The lack of teeth in the jaws suggests that Shonisaurus had a preference for soft bodied animals such as cephalopods like squid. This is actually in quite strong contrast to other large deep water ichthyosaurs such as Temnodontosaurus which have deep rooted teeth for cracking the shells of animals like ammonites. Like in other large ichthyosaurs the large size of Shonisaurus meant that it could take in more air at the surface and stay down deeper for longer, increasing hunting time. Squid would have also been an abundant food supply for Shonisaurus to exploit as they breed in large numbers and quickly attain adult size ensuring that they quickly replaced their numbers.
Key features of Shonisaurus are its four limbs which interestingly for a fusiform marine creature are all the same size, although similar sized front and rear limbs are seen in other basal ichthyosaurs. Usually the front limbs are much larger and serve to counter the downwards effect of swimming by the tail. Other sea creatures (especially fast swimming ones) suffer from a downwards pitching effect caused by propelling themselves from the rear with their tails, and without their front fins they would nosedive into the ocean abyss whenever they swam. This is also why on a side note the size of the front fins can be taken as a guide to the animals behaviour, as the faster the animals could swim, the larger the front fins need to be to counter the downward pitch.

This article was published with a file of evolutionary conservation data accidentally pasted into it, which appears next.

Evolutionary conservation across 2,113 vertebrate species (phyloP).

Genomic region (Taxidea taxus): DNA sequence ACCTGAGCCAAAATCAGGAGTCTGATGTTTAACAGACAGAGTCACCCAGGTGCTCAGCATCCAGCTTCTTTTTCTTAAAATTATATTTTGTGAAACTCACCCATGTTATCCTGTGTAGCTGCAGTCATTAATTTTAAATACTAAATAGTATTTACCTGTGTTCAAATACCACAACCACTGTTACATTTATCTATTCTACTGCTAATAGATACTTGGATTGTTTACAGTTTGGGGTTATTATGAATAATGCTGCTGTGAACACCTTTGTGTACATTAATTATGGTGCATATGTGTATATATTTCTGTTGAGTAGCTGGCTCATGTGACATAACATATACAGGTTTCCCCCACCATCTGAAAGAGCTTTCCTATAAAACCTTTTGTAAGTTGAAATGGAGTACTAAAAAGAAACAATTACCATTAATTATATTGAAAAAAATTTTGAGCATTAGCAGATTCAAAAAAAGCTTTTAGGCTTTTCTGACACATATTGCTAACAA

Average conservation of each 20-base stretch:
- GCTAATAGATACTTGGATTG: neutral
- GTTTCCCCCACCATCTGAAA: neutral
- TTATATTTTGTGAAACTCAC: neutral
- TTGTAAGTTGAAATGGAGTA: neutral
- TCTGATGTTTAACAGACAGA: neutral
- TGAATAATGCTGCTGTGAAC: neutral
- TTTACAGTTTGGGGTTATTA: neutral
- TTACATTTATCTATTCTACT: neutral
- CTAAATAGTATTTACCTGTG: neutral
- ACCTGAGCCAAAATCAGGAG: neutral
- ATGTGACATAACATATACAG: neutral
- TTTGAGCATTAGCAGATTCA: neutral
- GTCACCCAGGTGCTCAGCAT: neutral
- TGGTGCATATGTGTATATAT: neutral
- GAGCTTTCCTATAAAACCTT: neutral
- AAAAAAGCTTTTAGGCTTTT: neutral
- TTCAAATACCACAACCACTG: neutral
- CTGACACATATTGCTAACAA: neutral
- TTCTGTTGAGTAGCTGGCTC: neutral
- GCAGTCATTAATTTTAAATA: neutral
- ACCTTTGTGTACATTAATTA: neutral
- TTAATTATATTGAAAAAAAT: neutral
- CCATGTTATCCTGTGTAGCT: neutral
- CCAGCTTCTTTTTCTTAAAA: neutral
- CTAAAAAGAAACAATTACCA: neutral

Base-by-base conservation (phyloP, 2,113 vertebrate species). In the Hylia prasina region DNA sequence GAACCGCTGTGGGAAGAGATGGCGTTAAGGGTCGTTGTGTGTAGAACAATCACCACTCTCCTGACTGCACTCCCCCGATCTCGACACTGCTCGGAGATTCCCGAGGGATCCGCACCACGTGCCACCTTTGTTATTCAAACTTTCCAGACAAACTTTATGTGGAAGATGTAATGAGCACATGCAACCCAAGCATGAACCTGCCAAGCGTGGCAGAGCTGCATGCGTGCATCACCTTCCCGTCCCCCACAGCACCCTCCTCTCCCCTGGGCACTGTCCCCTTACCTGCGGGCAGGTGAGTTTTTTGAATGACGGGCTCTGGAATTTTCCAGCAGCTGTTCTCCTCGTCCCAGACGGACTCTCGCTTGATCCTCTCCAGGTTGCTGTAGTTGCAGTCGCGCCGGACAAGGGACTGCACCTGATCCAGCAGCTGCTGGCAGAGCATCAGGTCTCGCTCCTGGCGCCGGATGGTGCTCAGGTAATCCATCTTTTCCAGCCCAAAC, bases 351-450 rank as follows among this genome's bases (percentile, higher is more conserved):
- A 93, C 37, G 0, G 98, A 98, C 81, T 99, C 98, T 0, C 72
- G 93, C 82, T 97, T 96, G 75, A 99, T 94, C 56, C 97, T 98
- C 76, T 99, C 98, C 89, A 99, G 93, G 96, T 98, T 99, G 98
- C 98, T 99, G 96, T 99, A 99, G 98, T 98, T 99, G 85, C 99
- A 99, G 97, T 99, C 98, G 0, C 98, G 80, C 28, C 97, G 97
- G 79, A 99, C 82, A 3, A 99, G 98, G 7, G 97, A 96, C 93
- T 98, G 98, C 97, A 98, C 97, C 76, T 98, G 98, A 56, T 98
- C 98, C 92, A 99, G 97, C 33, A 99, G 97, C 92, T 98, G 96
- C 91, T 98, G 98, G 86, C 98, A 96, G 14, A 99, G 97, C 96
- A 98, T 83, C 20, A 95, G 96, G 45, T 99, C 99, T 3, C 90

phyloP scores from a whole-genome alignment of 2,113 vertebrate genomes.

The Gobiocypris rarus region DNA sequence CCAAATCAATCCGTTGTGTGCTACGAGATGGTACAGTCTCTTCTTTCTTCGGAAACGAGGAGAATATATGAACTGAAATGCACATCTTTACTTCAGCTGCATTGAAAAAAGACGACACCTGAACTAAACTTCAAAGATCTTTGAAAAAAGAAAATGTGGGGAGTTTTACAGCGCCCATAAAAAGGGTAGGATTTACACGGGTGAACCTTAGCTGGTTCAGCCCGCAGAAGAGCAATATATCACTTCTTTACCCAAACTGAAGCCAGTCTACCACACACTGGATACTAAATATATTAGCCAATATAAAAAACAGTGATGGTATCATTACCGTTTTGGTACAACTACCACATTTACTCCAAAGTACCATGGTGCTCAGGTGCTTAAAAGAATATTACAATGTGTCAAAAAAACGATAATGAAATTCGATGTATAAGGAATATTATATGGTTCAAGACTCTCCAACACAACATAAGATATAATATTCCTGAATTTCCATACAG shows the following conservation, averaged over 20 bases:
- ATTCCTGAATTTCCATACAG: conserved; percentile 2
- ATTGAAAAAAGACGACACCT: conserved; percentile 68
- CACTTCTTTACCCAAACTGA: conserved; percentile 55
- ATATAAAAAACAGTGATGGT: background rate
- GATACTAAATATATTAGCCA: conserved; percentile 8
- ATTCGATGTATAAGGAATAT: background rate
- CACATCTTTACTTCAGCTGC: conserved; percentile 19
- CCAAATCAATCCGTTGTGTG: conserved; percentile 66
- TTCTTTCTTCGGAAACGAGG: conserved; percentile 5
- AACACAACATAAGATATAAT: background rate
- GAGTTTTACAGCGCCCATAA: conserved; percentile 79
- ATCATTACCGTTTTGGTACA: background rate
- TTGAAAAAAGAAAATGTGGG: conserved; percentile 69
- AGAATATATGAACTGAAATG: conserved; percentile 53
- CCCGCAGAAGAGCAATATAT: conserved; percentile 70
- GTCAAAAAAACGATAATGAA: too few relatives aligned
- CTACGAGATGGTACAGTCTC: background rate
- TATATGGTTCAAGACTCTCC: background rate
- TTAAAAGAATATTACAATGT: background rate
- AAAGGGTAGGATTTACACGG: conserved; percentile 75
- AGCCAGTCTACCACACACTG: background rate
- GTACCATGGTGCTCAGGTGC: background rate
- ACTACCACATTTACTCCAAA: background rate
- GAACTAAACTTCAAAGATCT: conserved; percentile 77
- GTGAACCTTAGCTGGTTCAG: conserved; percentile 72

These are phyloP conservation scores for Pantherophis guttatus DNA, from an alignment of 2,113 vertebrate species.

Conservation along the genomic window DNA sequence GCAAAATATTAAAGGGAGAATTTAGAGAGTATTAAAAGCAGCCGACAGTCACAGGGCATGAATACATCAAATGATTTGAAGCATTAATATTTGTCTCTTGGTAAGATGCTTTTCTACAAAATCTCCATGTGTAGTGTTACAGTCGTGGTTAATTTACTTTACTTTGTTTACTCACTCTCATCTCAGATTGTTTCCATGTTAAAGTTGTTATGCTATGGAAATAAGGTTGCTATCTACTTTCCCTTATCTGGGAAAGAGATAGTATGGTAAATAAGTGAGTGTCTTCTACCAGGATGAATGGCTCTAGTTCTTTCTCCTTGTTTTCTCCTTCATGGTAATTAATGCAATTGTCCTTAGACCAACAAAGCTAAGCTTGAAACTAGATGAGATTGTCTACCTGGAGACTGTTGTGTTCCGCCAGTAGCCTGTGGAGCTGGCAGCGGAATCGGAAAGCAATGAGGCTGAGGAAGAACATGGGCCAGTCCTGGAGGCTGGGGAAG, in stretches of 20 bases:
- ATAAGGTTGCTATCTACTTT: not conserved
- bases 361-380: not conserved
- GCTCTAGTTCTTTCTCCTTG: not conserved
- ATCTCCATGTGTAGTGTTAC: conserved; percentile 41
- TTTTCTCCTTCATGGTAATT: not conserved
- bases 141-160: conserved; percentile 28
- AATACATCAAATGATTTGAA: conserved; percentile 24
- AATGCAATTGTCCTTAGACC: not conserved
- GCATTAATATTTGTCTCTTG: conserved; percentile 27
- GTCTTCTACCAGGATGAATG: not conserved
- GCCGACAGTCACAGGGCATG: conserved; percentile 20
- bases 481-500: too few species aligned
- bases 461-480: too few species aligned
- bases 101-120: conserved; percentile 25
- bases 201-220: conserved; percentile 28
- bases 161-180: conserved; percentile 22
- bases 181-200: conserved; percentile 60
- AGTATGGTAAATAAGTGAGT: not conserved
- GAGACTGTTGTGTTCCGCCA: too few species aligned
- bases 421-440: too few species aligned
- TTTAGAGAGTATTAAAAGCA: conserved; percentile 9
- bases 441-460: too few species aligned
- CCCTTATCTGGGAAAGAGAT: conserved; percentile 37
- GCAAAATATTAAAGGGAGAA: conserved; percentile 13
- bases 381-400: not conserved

All four limbs being the same size however may have meant that Shonisaurus had greater vertical plane control, basically meaning it could pitch to swim up or down much more quickly. This is a considerable advantage when you consider that cephalopods like squid usually swim up and down between different depths rather than side to side. As such feeding behaviour for Shonisaurus could see it cruising around until it located a pocket of squid and then swimming up and down to follow them.
Shonisaurus was once regarded as the largest known ichthyosaur, but the largest fossil specimen once attributed to Shonisaurus has actually been found to be that of another previously named genus called Shastasaurus. As such Shastasaurus is now considered the largest known ichthyosaur, and is also a contender for the largest known marine reptile.
and the Kraken -
Problems and explanation